I'm skipping ahead to 1975. My father had been out of work for almost three years. My mom was very active with the Children's Aid Society. The director of the home asked them to be house parents. A sweet job for them, as they worked together, for ten hour shifts, four days over the weekend. And I at fourteen, was allowed to come with them. The shift started at one in the afternoon to eleven at night.
Dad loved the station wagon, piling the kids into it for a ride in the evening. Sometimes to pick me up or to take me home after supper. Now, I can see how dangerous this was, as some of the teens had been one step away from Juvenile Delinquent home. He opened up where we lived and they knew I was alone sometimes.
My parents loved the kids. I did, too. It seemed a dream, the big house, a library, the dining room. Food on the weekends with Nellie was better than during the week. Although Jane did the best she could with the budget, I'm sure.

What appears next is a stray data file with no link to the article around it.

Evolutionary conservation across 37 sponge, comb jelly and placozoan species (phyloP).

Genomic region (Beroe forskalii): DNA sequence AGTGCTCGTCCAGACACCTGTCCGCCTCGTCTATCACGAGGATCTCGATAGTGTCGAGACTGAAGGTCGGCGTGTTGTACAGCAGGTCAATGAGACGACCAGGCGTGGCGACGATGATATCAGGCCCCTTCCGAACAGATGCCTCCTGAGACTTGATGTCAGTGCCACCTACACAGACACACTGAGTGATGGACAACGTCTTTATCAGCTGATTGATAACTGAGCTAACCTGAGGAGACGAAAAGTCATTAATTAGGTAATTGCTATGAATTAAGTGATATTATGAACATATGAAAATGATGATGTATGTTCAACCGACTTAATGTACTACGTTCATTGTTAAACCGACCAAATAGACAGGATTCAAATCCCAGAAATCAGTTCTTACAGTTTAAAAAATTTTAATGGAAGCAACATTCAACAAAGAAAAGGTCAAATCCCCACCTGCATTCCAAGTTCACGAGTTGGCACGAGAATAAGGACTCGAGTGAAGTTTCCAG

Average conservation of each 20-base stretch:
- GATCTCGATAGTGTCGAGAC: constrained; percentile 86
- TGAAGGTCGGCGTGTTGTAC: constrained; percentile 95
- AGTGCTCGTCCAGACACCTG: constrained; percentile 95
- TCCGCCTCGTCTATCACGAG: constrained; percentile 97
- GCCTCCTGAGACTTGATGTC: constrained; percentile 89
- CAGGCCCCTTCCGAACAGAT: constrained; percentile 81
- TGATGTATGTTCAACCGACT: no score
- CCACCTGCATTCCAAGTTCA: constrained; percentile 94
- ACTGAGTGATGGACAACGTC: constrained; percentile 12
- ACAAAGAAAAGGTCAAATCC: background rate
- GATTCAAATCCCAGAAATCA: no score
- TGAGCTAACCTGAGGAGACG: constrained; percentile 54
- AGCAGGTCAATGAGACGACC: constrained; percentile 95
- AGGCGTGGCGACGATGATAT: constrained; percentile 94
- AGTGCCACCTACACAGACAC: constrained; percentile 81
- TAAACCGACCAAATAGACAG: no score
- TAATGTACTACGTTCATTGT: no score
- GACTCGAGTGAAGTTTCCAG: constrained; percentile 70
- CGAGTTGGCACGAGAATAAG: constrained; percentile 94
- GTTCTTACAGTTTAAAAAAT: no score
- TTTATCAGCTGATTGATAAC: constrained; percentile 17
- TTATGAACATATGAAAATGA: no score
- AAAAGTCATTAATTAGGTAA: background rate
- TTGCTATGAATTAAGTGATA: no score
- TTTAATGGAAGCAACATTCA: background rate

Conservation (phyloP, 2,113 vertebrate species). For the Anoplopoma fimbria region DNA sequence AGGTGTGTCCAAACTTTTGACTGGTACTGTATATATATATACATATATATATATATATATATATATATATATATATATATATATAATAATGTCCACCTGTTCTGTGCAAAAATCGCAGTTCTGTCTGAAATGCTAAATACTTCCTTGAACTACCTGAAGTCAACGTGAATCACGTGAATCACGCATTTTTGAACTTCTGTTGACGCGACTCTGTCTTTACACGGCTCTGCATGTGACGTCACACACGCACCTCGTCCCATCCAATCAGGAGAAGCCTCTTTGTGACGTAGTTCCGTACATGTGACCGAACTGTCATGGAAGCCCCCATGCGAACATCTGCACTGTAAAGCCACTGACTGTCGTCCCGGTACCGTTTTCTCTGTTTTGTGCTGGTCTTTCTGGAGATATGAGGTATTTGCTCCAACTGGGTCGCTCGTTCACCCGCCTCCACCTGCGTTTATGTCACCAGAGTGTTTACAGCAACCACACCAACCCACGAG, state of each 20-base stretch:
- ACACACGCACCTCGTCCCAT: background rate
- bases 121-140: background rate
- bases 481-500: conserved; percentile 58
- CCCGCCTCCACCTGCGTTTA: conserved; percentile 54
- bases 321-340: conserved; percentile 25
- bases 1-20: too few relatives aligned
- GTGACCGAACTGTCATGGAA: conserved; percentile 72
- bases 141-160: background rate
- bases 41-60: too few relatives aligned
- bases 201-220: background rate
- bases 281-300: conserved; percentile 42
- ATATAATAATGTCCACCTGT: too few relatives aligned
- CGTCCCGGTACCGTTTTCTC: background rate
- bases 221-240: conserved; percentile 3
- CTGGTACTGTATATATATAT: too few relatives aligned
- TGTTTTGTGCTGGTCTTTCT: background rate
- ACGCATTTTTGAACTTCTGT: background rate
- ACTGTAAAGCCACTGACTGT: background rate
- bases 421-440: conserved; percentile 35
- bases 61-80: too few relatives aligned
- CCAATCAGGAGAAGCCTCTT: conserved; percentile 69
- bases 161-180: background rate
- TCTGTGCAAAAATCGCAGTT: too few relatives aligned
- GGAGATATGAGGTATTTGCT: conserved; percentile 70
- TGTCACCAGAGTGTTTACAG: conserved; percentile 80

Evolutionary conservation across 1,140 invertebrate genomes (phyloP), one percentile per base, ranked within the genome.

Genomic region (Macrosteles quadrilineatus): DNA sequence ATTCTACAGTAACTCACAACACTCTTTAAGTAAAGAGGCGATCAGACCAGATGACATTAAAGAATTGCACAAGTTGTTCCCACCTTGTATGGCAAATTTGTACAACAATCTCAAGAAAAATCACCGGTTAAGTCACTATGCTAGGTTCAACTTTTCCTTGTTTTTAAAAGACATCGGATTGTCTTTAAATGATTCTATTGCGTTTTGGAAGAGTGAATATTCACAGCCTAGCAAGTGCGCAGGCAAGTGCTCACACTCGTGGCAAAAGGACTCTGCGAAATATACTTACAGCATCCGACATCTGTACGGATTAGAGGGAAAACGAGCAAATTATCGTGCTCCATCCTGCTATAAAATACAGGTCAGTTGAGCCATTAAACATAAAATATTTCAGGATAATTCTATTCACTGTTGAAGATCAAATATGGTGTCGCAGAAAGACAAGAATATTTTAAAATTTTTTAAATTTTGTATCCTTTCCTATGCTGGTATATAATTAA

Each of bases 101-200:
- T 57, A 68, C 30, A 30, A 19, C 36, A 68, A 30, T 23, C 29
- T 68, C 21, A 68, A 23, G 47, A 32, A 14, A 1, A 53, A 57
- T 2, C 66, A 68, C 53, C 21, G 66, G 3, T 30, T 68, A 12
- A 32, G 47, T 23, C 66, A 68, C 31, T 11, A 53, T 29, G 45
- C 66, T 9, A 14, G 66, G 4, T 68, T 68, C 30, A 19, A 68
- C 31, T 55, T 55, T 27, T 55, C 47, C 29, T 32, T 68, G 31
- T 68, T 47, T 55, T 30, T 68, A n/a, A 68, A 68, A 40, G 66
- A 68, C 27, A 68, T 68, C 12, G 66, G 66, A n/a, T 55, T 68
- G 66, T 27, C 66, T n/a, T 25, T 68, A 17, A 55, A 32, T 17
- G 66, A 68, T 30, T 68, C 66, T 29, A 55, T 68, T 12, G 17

So Dad was naive. We were that way, believing the best in every one. Sometimes, oblivious to danger or that best intentions could be misconstrued.
My parents never saw the records of the youths coming into the home. Sometimes they came in drunk or high. It was not pretty. Yet, the hope that they could be redeemed grew in my parents' hearts.
I heard this song yesterday on the radio by Death Cab for Cutie-You Are a Tourist. The line "There's so many places to call home, Cause when you find yourself the villain in the story you have written, it's plain to see that sometimes the best intentions are in need of redemptions. Don't you agree?"
I hope I have a little of that, still believing the best in people. And asking forgiveness if my best intentions are offensive.